Tuesday, April 08, 2008

More trouble at FGCU

Yesterday, Florida Gulf Coast University reportedly suspended Dave Deiros, head softball coach, after a player charged him with assaulting her at Saturday's practice. The player, catcher Roz Tyre, filed a complaint with the campus police claiming that Deiros twice grabbed her chest protector and shook her. Tyre did not talk to the press, but according to her complaint, a verbal dispute began when she asked for permission to sit out a throwing drill due to injury:
I proceeded to go over and talk to him, where he approached me and grabbed me with both hands in a tight grip by my chest protector, in line with the sides of my breasts....I told him to let go of me now, and pushed his shoulders in my defense....He came back and grabbed me in the same manner a second time. I again told him to let go of me and to get his hands off me....I no longer felt it was a situation of coach to athlete, but man to woman.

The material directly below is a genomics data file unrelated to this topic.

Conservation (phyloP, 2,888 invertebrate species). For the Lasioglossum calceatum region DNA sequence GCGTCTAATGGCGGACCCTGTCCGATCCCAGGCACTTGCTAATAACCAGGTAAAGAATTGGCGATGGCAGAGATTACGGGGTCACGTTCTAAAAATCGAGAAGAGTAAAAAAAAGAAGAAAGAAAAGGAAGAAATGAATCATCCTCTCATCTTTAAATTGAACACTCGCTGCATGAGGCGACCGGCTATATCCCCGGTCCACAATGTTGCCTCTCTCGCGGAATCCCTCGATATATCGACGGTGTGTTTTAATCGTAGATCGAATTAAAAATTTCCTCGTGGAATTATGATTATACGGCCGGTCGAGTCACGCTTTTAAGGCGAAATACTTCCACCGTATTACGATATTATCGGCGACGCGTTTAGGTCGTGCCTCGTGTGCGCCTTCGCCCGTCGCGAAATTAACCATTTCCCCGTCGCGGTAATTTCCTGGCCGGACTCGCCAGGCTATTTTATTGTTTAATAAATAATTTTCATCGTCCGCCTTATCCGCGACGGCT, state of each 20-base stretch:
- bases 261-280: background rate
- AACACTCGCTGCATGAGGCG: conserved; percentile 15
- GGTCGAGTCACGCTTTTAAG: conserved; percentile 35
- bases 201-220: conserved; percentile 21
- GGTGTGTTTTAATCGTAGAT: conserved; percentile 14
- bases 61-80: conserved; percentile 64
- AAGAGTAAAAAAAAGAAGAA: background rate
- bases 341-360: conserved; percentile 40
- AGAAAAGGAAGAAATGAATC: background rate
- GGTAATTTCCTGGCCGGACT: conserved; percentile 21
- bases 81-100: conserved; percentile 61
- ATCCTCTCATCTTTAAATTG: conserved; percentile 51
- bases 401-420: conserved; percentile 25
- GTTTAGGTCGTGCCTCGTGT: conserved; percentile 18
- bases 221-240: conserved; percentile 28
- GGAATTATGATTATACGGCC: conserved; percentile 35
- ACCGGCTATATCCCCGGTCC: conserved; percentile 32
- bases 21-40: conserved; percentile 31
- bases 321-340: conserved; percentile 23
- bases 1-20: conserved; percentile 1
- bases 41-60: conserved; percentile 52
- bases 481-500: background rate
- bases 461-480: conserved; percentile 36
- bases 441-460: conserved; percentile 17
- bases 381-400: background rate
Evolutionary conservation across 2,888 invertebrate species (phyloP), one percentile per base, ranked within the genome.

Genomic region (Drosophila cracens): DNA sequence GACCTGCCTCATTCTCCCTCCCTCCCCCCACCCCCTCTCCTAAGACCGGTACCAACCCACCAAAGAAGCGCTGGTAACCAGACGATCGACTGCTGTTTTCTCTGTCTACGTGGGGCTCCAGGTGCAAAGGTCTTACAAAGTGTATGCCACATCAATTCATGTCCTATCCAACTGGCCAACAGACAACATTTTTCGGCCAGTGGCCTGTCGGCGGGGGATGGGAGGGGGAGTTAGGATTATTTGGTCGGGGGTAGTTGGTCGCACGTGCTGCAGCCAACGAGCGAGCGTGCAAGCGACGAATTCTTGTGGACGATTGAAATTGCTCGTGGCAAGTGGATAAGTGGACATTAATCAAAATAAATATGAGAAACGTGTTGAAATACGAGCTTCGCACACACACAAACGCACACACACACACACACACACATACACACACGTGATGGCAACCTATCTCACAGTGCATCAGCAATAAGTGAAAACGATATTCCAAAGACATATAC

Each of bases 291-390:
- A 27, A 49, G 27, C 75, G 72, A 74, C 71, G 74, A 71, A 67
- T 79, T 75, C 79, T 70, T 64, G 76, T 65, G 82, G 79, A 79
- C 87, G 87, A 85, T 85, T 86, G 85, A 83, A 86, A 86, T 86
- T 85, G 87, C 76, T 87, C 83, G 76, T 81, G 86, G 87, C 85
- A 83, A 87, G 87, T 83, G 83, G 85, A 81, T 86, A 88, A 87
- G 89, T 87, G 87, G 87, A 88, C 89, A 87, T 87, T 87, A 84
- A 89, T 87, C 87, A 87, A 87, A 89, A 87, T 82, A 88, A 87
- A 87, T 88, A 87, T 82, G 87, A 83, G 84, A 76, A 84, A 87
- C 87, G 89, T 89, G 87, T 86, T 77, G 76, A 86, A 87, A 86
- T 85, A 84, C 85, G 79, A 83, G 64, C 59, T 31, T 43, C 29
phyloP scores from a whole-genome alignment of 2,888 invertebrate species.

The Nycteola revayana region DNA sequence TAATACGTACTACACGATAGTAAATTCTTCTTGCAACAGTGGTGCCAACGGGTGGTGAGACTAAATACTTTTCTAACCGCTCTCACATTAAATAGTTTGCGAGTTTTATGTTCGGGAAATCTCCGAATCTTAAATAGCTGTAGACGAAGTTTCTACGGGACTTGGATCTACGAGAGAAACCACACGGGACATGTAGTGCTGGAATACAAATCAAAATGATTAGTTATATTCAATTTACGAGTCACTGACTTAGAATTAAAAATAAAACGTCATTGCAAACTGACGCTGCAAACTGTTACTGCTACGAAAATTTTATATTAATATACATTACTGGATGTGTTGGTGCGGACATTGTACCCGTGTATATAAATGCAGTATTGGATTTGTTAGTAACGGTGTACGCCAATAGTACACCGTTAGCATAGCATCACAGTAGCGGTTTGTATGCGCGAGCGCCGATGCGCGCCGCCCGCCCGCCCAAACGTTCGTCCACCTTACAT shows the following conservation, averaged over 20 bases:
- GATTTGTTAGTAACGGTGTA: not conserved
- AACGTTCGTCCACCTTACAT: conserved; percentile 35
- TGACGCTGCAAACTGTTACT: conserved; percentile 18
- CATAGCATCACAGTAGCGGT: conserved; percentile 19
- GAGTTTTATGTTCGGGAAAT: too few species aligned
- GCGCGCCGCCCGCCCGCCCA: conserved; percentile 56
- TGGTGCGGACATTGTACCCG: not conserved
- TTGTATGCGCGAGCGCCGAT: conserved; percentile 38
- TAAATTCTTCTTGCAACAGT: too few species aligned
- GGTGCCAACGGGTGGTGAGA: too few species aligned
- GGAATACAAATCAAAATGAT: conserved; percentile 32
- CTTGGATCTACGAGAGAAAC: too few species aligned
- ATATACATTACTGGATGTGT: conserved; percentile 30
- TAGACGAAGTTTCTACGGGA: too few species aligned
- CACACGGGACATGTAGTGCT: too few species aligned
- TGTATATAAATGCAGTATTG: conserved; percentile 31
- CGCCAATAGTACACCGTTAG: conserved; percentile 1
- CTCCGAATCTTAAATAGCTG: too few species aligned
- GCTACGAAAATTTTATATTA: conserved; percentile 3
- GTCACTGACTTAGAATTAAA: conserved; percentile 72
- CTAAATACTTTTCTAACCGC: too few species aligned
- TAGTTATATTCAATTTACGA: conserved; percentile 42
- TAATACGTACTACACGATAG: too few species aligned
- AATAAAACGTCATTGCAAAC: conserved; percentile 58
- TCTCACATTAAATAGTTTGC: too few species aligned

Deiros's suspension is just the latest chapter in FGCU athletic department's ongoing sex discrimination saga. Last summer, former AD Merrily Dean Baker accused the athletic department of violating Title IX by, among other things, supporting a hostile, intimidating atmosphere for female coaches. Then, last fall, FGCU suspended and then fired then-assistant coach Gina Ramacci after investigating (but failing to corroborate) charges that she had an an inappropriate relationship with a player. Ramacci is challenging her termination as discriminatory on the basis of her perceived sexual orientation. FGCU also suspended, and later terminated former head volleyball coach Jaye Flood, who has been accused of having a relationship with a student, as well as tugging on a player's shirt during a game. But she claims that the investigation and subsequent termination was really retaliation for supporting Dean Baker's report. Another former coach, Holly Vaughn, also received negative performance evaluations after supporting those charges, and since resigned. If there is, as Dean Baker says, a hostile, intimidating environment for coaches in the athletic department, perhaps this provides some context for the hostile, intimidating environment for female athletes as well.